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A penny for your thoughts indeed. Around here that would be a raise.

What makes a good blog? I think thematic consistency, a little exhibitionism, and honest writing. I can promise you the last one.

Most of my posts seem to be about music or politics. Some of them are funny. But all of them would love to hear a comment from you.

Oh-- and please welcome God to the APW team. We're thrilled and humbled to serve as His earthly vessel.

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I was born at a relatively young age. Growing up consumed the better part of my childhood. As a young man I chased a lot of girls. But they kept getting away. Then I got older and even slower, so I got married. I've lived in New York City almost since before I moved here. I summer in Manhattan, which is like New York City, but with more humidity.

Here's me, without baby, thinking big thoughts. (Actually, what I'm thinking is, "Hey, these aren't Pringles!") I think I look better with baby.


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Former Monkey, and Proud of It
Wednesday, October 26, 2005

First off, I want to say how thrilled I am to welcome God to APW. His people were totally great to deal with, and I'm hoping we have Him back again soon.

Anyway, God got me to thinking about the whole Intelligent Design (ID) vs. Darwinism debate. And He made me realize, there is no such debate. Literalists aren't just opposed to evolution; they are opposed to anything that might suggest the world is older than 6,000 years old (like, say, carbon dating of dinosaur bones.) The Literalists want nothing less than to criminialize scientific speech that conflicts with the letter of the bible (and remember, when science is criminal, only criminals will have science.)

Remember that it is indisputed fact that the world is four and a half billion years old, and that men walked the earth 20,000 years ago. The Literalists find these ideas to be about as reprehensible as Darwin's theory of evolution. And by the way, the fact of evolution isn't actually in question either; merely the how of it. Hence Darwin's theory of evolution, as opposed to for example alernative theories of evolution.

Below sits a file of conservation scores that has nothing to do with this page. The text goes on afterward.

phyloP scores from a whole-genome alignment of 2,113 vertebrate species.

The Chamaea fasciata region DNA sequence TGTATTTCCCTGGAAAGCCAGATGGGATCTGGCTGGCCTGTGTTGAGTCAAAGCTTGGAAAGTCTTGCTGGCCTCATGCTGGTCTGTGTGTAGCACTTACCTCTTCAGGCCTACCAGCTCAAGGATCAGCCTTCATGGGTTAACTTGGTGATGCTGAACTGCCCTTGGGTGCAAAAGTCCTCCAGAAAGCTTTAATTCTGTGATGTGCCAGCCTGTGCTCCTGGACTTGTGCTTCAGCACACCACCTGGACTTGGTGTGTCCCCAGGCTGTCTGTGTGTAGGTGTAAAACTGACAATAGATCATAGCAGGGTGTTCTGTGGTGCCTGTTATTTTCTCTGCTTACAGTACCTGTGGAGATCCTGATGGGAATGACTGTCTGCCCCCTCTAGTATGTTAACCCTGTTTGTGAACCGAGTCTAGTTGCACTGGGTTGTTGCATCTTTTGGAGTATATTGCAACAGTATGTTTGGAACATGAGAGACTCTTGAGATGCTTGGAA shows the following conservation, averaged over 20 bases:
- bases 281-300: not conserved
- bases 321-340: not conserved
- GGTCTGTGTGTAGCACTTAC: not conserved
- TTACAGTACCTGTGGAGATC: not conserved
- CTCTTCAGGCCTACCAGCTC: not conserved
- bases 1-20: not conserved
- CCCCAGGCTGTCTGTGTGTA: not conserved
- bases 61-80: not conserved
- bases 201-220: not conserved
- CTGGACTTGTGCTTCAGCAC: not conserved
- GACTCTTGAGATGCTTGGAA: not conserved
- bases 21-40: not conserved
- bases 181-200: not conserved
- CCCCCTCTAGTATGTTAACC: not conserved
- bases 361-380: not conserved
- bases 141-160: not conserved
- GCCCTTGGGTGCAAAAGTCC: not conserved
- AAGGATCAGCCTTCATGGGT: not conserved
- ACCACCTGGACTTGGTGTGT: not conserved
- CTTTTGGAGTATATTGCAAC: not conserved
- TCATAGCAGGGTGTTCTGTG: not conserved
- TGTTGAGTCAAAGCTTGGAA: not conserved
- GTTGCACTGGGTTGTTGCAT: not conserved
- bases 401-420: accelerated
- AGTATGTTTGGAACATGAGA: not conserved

I like the way Lawrence Krauss puts it. Especially this paragraph:

In fact, the "fairness" argument is itself disingenuous. Scientific ideas that have become sufficiently mainstream to be taught in high school have survived a gauntlet of stringent tests. The first takes place when proposals are published in peer-reviewed journals, often resulting in severe criticisms that must be addressed. After publication, the proposals must be compelling enough to prompt exploration by other researchers. If they survive perhaps 20 years of testing against evidence, they may make it into high-school texts. ID proponents wish to bypass these messy steps and go directly into classrooms. Key aspects of other theories such as relativity and quantum mechanics remain hotly debated in the literature, yet there is no call to 'teach the controversy'.

Read the whole essay here.

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Posted by: --josh-- @ 10:45 AM  


4 Comments:
At 10/26/2005 11:15 AM, Blogger Tom said...   

Interesting blog. I like your writing style. Just so happens I fall into the category of those people who believe in both Evolution and Creation. I think Evolution was God's Creation. Doesn't the original book of Genesis actually use a different word than 'day' (as in, God created the world in seven days)? I remember hearing someone say that the word 'day' actually translates as 'a period of time'. I could be wrong, but it would go a long way toward showing how God could take as much time as He wanted in creating/evolving the world as we know it.

Anyway, nice blog. I'll be stopping in from time-to-time.

Tom
My blog


At 10/26/2005 2:09 PM, Blogger --josh-- said...   

See? Tom is a member of the silent minority. Good to have you on board, Tom!

There are a lot of examples of words in the English language bible that could have been translated in more than one way. Somewhere along the line we came to accept the translation as immutable, which is simply unwise.

My own personal construct of God is more like the Force in Star Wars than like an old man in the sky with a white beard who tosses lightning bolts when he's upset. (That isn't God; its Zeus.) My God is sort of the same concept as Mother Nature, as the Oneness of All Things. (A concept, by the way, that bridges the Big Bang of science with the spirituality of religion.) So of course, evolution is His (or Her) work; evolution is merely a term meaning, how nature unfolds over time. And Nature is the Big Kahuna.


At 10/28/2005 1:45 PM, Blogger Dave said...   

I agree, interesting blog and your description of how you see God is absolutely spot on.
I too will be popping in now and then. Good luck and hope to see you at my blog every now and then.


At 10/28/2005 2:37 PM, Blogger --josh-- said...   

Neat! I thank you, and God thanks you.

I feel silly having to enter a secret word to comment on my own blog, but here goes...


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